A long-term large-scale study of the breeding biology of the Spanish imperial eagle (Aquila adalberti)
- First Online:
- Cite this article as:
- Margalida, A., González, L.M., Sánchez, R. et al. J Ornithol (2007) 148: 309. doi:10.1007/s10336-007-0133-5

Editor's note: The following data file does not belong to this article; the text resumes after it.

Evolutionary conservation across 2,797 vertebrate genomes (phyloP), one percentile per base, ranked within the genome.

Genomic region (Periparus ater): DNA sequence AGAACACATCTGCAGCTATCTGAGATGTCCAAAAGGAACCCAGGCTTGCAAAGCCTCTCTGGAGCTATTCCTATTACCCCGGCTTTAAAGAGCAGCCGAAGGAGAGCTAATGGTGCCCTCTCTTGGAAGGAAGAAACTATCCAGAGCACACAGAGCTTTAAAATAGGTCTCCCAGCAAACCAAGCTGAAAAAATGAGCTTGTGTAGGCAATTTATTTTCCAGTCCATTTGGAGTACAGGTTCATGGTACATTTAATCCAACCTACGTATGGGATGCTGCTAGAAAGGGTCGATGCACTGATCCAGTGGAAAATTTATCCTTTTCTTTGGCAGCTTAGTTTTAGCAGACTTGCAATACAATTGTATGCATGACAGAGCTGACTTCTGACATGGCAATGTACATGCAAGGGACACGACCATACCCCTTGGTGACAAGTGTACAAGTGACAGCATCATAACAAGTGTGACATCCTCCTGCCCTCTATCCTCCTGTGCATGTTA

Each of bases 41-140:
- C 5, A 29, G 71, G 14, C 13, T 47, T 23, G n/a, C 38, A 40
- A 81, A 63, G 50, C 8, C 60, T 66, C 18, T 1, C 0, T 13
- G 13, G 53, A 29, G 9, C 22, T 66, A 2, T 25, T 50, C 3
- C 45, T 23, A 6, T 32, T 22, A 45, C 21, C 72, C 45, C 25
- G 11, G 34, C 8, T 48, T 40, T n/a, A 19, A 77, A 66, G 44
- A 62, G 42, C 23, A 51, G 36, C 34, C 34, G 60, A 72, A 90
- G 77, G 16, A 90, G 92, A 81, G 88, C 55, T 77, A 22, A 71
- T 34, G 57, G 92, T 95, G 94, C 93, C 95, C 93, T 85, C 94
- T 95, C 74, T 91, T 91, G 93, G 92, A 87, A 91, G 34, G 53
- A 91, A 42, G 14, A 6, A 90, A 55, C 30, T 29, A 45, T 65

We present data from a 17-year study of the population biology of a growing population of Spanish imperial eagles Aquila adalberti across most of its breeding range. The objective of this study was to analyse the effects of age, supplemental feeding and rabbit haemorrhagic disease (RHD) on several breeding parameters of this population of eagles. Average clutch size was 2.2 eggs per clutch, and the average incubation time was 41.7 days per clutch. Fledging occurred an average of 76.8 days after hatching, the length of the fledgling period was not correlated to clutch size. The annual average percentage of pairs laying eggs was 88%. A significant reduction in the percentage of pairs laying eggs in the period 1992–1994 (from 91 to 81%) coincided with most of the eagles’ territories being affected by the rabbit epizootic disease, RHD, which reduced their food supply significantly. Average productivity was 1.23 chicks per monitored territory, average breeding success was 1.40 chicks in a clutch per territory and the average fledging rate was 1.69 chicks per territory with hatching success. The main known causes of breeding failure during incubation were nest collapse and human disturbance. During chick-rearing, total or partial chick losses were mainly caused by siblicide, disease, malnutrition or nest collapse. In 26.2% of the 1372 monitored breeding attempts, at least one of the breeding birds was a subadult (the male in 56.1% of the cases, the female in 15.5% and both sexes in 28.4% of cases). In cases of mixed-aged pairs (n = 205), 70.7% were the result of a substitution, and 29.3% were the result of the forming of a new pair. Egg laying took place significantly earlier and breeding success was higher in territories occupied by adults than in those occupied by subadults. Breeding parameters were higher in high-quality (rabbit-rich) territories than in low-quality (rabbit-poor) territories, but only for those territories occupied by adults. The values obtained in the territories occupied by adults were only significantly higher than in those of the subadults in high-quality territories. Age and territory quality thus simultaneously affected reproductive output.